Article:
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The Important Book

4.11  ·  Rating Details  ·  1,325 Ratings  ·  140 Reviews
"The important thing about rain is/ that it is wet./ It falls out of the sky,/ and it sounds like rain,/ and makes things shiny,/ and it does not taste like anything,/ and is the color of air./ But the important thing about rain is that it is wet."

Goodnight Moon creator Margaret Wise Brown's The Important Book is a deceptively simple exercise--taking familiar things li

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Hardcover, 0 pages
Published March 1st 1990 by Perfection Learning (first published January 1st 1949)
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(showing 1-30 of 2,130)
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Shala Howell
Sep 24, 2009 Shala Howell rated it it was amazing  ·  review of another edition
The important thing about this book is that it is fabulous. It is true that if I could give this book 6 stars, I would. It is true that if I could give this book to every child who would eventually need to write an essay, I would. And when my daughter is ready to learn how to write, this book will help me explain the difference between the main idea and secondary supporting details and the various places they should go in a well constructed paragraph. For now, though, this book is just a joy to ...more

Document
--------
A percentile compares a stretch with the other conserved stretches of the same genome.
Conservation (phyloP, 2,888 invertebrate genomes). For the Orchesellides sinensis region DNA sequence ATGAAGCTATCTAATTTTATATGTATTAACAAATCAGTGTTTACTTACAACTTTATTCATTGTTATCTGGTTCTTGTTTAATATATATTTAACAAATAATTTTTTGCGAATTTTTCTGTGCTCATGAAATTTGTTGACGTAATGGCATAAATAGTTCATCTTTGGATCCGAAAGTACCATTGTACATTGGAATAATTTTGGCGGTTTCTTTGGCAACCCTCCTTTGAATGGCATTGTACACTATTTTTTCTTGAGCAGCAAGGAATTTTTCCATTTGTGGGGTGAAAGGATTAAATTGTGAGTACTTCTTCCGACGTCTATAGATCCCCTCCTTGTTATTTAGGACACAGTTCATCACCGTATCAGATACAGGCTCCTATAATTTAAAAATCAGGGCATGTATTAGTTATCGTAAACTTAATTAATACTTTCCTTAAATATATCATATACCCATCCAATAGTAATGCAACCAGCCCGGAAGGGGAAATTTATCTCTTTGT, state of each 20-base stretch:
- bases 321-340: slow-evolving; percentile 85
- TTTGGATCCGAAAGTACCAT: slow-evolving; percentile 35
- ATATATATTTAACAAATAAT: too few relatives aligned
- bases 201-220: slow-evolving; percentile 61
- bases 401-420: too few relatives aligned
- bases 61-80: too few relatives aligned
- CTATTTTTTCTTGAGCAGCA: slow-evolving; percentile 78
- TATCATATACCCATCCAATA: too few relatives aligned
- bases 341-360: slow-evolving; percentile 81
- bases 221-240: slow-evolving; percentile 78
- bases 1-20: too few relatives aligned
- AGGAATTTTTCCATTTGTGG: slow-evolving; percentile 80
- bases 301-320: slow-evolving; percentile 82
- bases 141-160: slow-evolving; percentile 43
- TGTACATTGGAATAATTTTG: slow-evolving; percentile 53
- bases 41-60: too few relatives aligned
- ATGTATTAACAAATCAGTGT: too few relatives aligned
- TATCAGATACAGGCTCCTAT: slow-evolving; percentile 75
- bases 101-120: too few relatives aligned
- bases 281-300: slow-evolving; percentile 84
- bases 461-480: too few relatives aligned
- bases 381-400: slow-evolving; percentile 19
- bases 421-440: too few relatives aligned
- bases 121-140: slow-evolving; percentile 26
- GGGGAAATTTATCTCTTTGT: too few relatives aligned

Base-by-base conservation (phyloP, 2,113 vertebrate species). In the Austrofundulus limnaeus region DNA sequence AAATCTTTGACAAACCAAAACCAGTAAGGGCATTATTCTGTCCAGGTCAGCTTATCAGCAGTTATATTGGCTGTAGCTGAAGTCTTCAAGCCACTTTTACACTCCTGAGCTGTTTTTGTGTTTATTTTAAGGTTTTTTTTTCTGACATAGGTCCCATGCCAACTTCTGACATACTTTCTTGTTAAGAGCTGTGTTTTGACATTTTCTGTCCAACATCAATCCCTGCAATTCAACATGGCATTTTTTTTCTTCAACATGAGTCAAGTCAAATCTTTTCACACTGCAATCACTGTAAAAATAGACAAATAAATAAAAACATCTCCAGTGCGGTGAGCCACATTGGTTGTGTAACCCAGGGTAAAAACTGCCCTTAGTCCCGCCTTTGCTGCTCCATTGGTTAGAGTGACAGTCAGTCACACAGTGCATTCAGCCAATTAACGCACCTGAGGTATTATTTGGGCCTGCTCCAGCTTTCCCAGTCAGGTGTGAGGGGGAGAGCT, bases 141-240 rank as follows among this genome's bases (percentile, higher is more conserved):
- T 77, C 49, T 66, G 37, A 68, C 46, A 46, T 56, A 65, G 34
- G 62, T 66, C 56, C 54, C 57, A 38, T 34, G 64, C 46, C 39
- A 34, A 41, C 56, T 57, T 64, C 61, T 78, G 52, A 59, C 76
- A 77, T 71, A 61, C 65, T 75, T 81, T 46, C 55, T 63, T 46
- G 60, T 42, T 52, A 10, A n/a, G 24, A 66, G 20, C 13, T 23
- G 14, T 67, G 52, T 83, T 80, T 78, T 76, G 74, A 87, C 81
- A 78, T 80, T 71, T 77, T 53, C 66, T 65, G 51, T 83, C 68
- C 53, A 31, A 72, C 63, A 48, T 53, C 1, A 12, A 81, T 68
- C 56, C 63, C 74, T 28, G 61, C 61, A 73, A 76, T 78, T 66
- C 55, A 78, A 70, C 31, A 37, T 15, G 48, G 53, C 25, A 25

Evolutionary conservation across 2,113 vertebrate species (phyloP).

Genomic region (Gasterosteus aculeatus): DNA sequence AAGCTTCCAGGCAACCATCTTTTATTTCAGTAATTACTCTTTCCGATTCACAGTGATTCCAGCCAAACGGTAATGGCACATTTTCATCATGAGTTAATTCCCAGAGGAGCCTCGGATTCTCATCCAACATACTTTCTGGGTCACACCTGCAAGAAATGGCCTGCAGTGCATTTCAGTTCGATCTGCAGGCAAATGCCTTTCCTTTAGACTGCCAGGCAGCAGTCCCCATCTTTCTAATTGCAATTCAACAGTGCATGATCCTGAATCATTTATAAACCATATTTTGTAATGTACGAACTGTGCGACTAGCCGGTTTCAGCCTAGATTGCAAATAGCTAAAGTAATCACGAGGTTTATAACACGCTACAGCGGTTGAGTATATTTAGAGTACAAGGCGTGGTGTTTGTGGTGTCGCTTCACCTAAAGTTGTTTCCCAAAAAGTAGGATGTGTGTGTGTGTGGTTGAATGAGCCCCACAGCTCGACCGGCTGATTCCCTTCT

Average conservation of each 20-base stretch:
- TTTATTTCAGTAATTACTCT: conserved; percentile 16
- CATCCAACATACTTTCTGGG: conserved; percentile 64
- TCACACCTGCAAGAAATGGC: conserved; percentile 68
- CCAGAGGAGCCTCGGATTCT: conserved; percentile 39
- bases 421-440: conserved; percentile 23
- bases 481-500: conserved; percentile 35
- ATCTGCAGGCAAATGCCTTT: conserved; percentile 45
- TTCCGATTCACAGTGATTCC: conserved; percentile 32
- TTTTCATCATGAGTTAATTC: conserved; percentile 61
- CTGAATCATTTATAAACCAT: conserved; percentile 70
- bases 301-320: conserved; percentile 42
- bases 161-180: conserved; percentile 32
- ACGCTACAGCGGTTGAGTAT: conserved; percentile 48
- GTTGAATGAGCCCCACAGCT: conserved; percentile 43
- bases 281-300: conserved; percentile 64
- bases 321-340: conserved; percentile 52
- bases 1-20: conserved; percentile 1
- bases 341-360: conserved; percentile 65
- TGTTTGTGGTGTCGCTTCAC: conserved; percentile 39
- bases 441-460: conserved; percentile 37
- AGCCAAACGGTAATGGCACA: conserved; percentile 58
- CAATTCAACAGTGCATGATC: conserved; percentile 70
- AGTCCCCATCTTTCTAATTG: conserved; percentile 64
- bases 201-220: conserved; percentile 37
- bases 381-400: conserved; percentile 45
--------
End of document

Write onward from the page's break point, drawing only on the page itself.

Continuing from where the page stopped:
Nadia
Sep 21, 2009 Nadia rated it really liked it  ·  review of another edition
Great book to use with younger students at the beginning of the year. A follow up activity could be for the class to make their own 'The Important Book' with each child making a page. My instructor read this to us with a group of kids and she made the point of saying during the reading "This is what the author thinks is the most important thing, you might think differently." To me this was perfect because you wouldn't want a child to have a narrow view of what's 'the' most important thing about ...more
Aleksandra Petrovich
This book was written in a formulaic manner. It is not a storybook, because there is no plot. Illustrations on every page are accompanied by a short paragraph that lists facts and details about objects in the pictures. For example, the most important thing about a spoon is that we eat with it. Then follows a description of the spoon that is like a little shovel you hold in your hand and bring to your mouth. It’s not flat, but hollow, and it spoons things up. Finally, the writer repeats “But the ...more
ABC
Jan 07, 2009 ABC rated it it was ok  ·  review of another edition
Shelves: younger-kids
Good grief, is the important thing about a daisy is that it is white? Or the important thing about a grass is that it is green? I think that is a matter of opinion.